Transmission of the Lyme Disease Spirochete Borrelia mayonii in Relation to Duration of Attachment by Nymphal Ixodes scapularis (Acari: Ixodidae)
Marc C. Dolan Nicole E. Breuner Andrias Hojgaard Karen A. Boegler J. Charles Hoxmeier Adam J. Replogle Lars Eisen
J Med Entomol
Published: 05 July 2017
The recently recognized Lyme disease spirochete, Borrelia mayonii, has been detected in host-seeking Ixodes scapularis Say ticks and is associated with human disease in the Upper Midwest. Although experimentally shown to be vector competent, studies have been lacking to determine the duration of time from attachment of a single B. mayonii-infected I. scapularis nymph to transmission of spirochetes to a host. If B. mayonii spirochetes were found to be transmitted within the first 24 h after tick attachment, in contrast to Borrelia burgdorferi spirochetes (>24 h), then current recommendations for tick checks and prompt tick removal as a way to prevent transmission of Lyme disease spirochetes would need to be amended. We therefore conducted a study to determine the probability of transmission of B. mayonii spirochetes from single infected nymphal I. scapularis ticks to susceptible experimental mouse hosts at three time points postattachment (24, 48, and 72 h) and for a complete feed (>72–96 h). No evidence of infection with or exposure to B. mayonii occurred in mice that were fed upon by a single infected nymph for 24 or 48 h. The probability of transmission by a single infected nymphal tick was 31% after 72 h of attachment and 57% for a complete feed. In addition, due to unintended simultaneous feeding upon some mice by two B. mayonii-infected nymphs, we recorded a single occasion in which feeding for 48 h by two infected nymphs resulted in transmission and viable infection in the mouse. We conclude that the duration of attachment of a single infected nymphal I. scapularis tick required for transmission of B. mayonii appears to be similar to that for B. burgdorferi: transmission is minimal for the first 24 h of attachment, rare up to 48 h, but then increases distinctly by 72 h postattachment.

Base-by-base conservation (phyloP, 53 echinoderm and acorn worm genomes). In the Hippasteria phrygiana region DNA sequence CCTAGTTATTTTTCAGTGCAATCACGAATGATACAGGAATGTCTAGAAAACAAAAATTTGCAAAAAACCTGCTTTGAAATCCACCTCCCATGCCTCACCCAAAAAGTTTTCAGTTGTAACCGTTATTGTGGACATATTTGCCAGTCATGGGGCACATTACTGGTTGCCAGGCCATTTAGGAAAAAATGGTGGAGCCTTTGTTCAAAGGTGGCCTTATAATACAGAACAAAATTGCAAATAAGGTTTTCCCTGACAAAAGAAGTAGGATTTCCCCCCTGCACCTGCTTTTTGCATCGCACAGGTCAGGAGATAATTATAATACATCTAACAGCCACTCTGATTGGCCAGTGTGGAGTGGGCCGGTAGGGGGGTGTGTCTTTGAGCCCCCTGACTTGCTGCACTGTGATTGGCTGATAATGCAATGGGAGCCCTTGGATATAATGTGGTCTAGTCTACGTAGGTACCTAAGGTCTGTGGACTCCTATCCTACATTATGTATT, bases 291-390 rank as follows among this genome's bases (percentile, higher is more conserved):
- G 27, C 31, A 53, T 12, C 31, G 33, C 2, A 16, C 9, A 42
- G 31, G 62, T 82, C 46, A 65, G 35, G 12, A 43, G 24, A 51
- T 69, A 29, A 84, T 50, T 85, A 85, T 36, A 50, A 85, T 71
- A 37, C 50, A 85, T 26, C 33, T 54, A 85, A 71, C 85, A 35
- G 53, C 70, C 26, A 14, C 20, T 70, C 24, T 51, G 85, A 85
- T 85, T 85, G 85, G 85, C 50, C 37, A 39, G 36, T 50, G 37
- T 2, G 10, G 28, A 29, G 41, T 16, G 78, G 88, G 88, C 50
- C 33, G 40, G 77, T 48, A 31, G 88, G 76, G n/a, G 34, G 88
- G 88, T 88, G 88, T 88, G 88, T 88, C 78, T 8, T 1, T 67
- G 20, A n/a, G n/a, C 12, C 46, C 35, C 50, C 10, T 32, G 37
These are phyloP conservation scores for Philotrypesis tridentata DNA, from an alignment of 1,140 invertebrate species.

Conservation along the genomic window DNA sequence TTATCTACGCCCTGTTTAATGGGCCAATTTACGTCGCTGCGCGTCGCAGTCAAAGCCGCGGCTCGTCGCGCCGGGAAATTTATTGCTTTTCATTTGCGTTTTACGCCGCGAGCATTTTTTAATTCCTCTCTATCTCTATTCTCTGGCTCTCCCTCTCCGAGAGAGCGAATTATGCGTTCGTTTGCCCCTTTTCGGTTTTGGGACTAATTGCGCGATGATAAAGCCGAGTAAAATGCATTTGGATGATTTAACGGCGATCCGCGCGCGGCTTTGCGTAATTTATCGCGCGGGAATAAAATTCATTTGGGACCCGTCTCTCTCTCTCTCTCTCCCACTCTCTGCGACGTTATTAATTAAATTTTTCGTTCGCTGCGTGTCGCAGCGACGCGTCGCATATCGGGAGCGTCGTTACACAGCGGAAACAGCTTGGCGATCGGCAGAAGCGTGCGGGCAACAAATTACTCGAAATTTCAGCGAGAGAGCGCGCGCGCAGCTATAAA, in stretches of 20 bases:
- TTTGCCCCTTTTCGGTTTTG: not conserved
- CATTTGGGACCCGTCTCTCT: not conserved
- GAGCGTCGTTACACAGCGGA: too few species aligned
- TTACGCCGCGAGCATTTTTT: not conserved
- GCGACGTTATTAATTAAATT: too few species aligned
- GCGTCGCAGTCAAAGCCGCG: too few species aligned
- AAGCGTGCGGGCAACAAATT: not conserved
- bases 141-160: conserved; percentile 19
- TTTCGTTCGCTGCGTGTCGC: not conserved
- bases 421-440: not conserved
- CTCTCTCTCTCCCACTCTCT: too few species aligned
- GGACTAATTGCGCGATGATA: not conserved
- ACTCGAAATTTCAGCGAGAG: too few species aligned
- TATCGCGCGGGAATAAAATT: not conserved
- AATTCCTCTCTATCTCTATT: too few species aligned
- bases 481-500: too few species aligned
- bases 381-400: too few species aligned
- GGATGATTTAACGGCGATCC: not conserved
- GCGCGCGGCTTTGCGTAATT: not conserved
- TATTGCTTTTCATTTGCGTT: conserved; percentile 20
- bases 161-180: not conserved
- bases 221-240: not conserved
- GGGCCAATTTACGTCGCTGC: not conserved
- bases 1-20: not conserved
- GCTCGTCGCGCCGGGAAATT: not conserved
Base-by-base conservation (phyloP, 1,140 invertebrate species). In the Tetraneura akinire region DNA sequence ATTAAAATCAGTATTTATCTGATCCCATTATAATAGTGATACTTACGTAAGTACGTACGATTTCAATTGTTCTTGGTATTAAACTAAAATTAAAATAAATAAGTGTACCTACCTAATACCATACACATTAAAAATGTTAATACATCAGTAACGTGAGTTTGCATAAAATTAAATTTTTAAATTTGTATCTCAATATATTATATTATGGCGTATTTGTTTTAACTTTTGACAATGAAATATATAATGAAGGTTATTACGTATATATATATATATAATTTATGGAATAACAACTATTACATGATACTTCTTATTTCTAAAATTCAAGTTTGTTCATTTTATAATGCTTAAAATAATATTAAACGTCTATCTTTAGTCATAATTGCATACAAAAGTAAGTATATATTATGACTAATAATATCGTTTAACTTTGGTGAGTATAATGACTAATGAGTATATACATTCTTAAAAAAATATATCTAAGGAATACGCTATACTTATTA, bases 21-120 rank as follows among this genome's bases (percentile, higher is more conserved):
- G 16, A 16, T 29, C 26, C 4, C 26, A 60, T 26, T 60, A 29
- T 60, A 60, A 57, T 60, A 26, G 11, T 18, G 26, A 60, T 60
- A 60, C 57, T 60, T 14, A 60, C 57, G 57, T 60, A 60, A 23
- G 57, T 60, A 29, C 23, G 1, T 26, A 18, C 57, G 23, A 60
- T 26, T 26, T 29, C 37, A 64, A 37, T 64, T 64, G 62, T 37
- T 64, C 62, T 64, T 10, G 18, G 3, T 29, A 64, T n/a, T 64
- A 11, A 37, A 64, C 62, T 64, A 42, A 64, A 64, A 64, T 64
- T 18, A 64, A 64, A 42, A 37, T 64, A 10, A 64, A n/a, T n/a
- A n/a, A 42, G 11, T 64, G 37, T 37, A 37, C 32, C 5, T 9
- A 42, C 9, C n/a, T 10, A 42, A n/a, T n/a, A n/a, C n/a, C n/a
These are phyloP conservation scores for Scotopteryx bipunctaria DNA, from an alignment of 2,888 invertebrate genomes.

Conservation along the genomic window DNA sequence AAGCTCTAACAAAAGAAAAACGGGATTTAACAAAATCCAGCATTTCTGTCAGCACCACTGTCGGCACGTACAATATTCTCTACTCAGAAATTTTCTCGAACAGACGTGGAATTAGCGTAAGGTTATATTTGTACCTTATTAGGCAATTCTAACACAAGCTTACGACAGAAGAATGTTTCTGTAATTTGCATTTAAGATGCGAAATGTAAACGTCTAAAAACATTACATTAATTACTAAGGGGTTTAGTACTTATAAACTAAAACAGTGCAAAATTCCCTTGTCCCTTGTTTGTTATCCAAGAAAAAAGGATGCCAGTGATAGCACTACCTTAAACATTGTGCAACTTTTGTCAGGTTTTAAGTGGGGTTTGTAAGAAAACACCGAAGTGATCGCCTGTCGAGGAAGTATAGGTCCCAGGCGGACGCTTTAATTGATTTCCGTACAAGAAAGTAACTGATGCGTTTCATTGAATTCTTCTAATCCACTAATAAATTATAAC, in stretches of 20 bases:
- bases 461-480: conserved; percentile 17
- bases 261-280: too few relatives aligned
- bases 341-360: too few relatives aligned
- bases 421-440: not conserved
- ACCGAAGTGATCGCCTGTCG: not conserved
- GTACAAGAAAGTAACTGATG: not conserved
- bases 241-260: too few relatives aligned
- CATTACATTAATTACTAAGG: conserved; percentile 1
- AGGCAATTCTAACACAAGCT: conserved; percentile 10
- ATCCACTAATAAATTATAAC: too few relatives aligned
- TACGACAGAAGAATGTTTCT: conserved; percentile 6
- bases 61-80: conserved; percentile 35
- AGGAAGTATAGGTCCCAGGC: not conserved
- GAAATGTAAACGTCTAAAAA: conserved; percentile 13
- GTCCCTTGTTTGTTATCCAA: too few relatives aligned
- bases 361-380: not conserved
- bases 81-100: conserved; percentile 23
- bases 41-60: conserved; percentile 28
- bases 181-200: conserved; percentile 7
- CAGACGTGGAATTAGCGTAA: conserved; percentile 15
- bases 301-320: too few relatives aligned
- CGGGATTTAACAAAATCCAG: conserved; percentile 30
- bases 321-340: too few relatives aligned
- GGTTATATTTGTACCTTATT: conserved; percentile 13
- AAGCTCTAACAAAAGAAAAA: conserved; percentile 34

We report here that transmission of B. mayonii appears to be associated with presence of spirochetes in the saliva of the feeding tick (Table 4). Although this finding is not surprising, it provides evidence to support the salivary route of transmission for this Lyme disease spirochete, similar to transmission of B. burgdorferi (Ribeiro et al. 1987, Ewing et al. 1994). Additional studies are needed to explore the dynamics of how B. mayonii spirochetes, as well as B. burgdorferi and the relapsing fever group spirochete Borrelia miyamotoi, disseminate within I. scapularis ticks and multiply within the salivary glands during attachment, resulting in subsequent passage to mammalian hosts via the saliva of a feeding tick.
Transmission Time research, similarly to geographical maps of tick populations, has been used against patients for decades. Please read all transmission time studies with healthy skepticism, realizing many patients have become infected in under the oft quoted 24-72 hours. Thankfully, the CDC is now telling doctors to treat patients empirically, without waiting for test results, if they suspect tick borne illness. https://madisonarealymesupportgroup.com/2017/07/12/start-treatment-if-tbis-are-suspected/
https://madisonarealymesupportgroup.com/2017/04/14/transmission-time-for-lymemsids-infection/ Bob Giguere of IGeneX states a case of a little girl who went outside to play about 8:30a.m. and came inside at 10:30 with an attached tick above her right eye. By 2 o’clock, she had developed the facial palsy. At the hospital she was told it couldn’t be Lyme as the tick hadn’t been attached long enough. They offered a neuro-consult…..(not treatment)
This story plays out again and again with doctors not believing patients, often times even refusing to test them, and send theming packing when they have a serious infection(s) that will fester for years until a correct diagnosis is made.
By then there can be irreversible damage.